If we want to reduce all of the $$\ce{P2I4}$$, we get the following scheme:

The half-reactions would be: $$\ce{10 P2I4 +100 e- + 80 H+ -> 20 PH4I + 20 I- }\tag{red}$$ $$\ce{13 P4 + 20 I- + 128 H2O -> 20 PH4I + 32 H3PO4 + 80 H+ + 100 e-}\tag{ox}$$

If we want to oxidize all of the $$\ce{P2I4}$$, we get the following scheme:

I will leave it as an exercise to figure the half-reaction for this scenario. Or you can choose anything in between these two schemes, for example:

Now, both half-reactions contain both reactant species.

So you have non-unique half-reactions, but a unique solution to the combined reaction. To get from the half-reactions, you would have to combine them in a way that no ions are "left over". This makes the half-reaction scheme complicated and confusing in this case.

### Redundant conditions

This problem is different than being asked to balance a reaction like this: $$\ce{H2(g) + O2(g) + NaCl(s) -> H2O(l) + NaCl(aq)}$$

Like the original problem, we have four different types of atoms and five coefficients. However, the atom balance for sodium and for chlorine counts as only one constraint because they are redundant. In this case, the equation can be separated into:

$$\ce{H2(g) + O2(g) -> H2O(l) }$$ $$\ce{NaCl(s) -> NaCl(aq) }$$

and there is no unique way to balance the sum of two independent reactions. For the reaction given by the OP, balancing the reaction has a unique solution, but writing down the half-reactions doesn't. This is unusual and probably disturbing to some.

• What is unusual is using a chemical reaction to generate phosphine to react with the HI, phosphine could have been added independently. Sep 14, 2022 at 22:34
• @jimchmst I'm not sure that whoever wrote the problem knows about the chemistry behind it. I certainly don't; I took the chemical equation as correct (no intermediates that accumulate etc) and balanced it.
– Karsten
Sep 14, 2022 at 23:24
• @jimchmst You still have access to the post, and you are encouraged to edit your original answer, merging the two post to communicate your insight. Your second post wasn't an answer, it was a comment on the first post. At least that is what it looked like, so it was deleted.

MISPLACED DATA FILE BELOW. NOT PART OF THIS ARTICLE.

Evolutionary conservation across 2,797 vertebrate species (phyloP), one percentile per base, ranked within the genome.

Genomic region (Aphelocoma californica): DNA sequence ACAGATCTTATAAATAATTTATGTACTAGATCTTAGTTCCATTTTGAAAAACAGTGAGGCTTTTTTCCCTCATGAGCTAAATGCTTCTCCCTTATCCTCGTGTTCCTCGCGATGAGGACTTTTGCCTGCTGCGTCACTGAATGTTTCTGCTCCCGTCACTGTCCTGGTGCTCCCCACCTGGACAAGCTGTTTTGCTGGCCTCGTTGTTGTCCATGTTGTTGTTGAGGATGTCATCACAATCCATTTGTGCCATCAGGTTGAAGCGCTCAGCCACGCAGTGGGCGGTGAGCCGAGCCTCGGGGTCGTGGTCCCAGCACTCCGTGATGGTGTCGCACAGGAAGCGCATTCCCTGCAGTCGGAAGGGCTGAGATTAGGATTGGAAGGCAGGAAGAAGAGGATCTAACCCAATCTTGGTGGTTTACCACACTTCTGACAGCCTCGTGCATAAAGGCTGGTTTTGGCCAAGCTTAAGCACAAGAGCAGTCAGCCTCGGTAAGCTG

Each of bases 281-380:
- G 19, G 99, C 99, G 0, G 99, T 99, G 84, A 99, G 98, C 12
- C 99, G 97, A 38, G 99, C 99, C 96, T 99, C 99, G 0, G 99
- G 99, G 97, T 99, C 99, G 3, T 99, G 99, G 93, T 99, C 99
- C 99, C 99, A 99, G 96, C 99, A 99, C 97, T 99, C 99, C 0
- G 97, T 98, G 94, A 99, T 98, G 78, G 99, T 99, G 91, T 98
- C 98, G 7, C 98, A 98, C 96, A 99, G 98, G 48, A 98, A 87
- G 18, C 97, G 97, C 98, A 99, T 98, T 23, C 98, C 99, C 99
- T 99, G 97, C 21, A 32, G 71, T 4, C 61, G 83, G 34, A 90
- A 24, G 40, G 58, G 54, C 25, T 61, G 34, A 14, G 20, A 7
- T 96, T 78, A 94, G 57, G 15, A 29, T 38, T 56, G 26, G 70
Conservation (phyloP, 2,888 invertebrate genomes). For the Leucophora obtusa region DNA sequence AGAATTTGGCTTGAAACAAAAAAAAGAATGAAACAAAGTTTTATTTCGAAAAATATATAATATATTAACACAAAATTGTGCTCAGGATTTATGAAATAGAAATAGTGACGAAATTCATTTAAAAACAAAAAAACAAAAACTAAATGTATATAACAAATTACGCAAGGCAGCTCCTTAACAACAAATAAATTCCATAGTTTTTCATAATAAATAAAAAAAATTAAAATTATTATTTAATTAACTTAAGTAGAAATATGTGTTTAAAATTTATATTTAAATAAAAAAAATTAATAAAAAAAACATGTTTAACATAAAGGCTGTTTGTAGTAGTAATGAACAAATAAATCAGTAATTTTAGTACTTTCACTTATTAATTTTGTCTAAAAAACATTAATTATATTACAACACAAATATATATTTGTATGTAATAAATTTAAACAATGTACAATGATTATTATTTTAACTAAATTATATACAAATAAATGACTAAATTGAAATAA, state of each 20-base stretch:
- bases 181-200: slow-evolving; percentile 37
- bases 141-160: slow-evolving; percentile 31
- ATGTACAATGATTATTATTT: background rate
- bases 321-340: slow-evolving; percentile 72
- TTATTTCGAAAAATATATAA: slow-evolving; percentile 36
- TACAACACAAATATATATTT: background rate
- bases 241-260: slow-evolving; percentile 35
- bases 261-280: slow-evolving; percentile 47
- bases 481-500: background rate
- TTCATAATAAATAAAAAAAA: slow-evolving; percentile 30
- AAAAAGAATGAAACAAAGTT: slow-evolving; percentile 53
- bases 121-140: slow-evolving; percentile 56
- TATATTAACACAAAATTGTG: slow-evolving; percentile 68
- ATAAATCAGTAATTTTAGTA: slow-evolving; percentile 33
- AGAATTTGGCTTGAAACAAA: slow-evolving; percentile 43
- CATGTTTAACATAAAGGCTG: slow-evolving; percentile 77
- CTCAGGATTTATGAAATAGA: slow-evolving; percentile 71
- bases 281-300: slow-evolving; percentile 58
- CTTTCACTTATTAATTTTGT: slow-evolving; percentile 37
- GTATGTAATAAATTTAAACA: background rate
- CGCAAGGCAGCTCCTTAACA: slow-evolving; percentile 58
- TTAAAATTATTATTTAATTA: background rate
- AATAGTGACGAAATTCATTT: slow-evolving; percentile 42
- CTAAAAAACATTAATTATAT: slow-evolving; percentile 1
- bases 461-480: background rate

– Karsten
Sep 15, 2022 at 21:15
• Thank you I am learning the protocols, slowly it seems! I rewrote my post Please read it. Sep 15, 2022 at 21:43

This involves two independent reactions that, if added properly, will result in a neutralization of the hydriodic acid formed in the first reaction with phosphine formed in the second by conversion [on paper at least] to phosphonium iodide. I think that this is a much simpler approach and that it makes more chemical sense. Whether it actually happens??

The first equation is the actual redox reaction: this is balanced by choosing one as the oxidant and the other as the reductant [it makes no difference which is which], writing the half-reactions and balancing. [it is easier to have phosphorus as P then convert to P4]

$$\ce{16 H2O + P4 + 2 P2I4}$$ = $$\ce{4 H3PO4 + 4 PH4I +4 HI}$$

The second equation is the disproportionation of P4: where P is the oxidant and the reductant; simply write a half-reaction for each and combine.

$$\ce{12 H2O + 2 P4}$$ = $$\ce{3 H3PO4 + 5 PH3}$$

To react the phosphine with the HI the two reactions must be kinetically similar or somehow be mechanistically combined. But to neutralize the HI with the phosphine the first reaction must be multiplied by 5 to give 20 HI and the second multiplied by 4 to give 20 PH3; they react to give 20 PH4I. Multiply, add, and collect:

$$\ce{128 H2O +13 P4 + 10 P2I4}$$ = $$\ce{32 H3PO4 + 40 P4I}$$

Mechanistic studies are necessary to determine what actually happens. I think that this is an improper use of a chemical equation because the two processes are not [or most likely not] mechanistically linked. The same result can be obtained by independently adding phosphine and if needed phosphoric acid.

As an added thought, these reactions, if actually possible in some form, destroy the possibility that the detection of phosphine in Venus's atmosphere MUST be linked to life.

• I must apologize the exact relationship furnishes the proper amount of Phosphine to react with the HI from the redox reaction. Sep 13, 2022 at 7:02
• You can always edit your answer. When you edit it, you might want to format the equations using mhchem.
– Karsten
Sep 13, 2022 at 13:48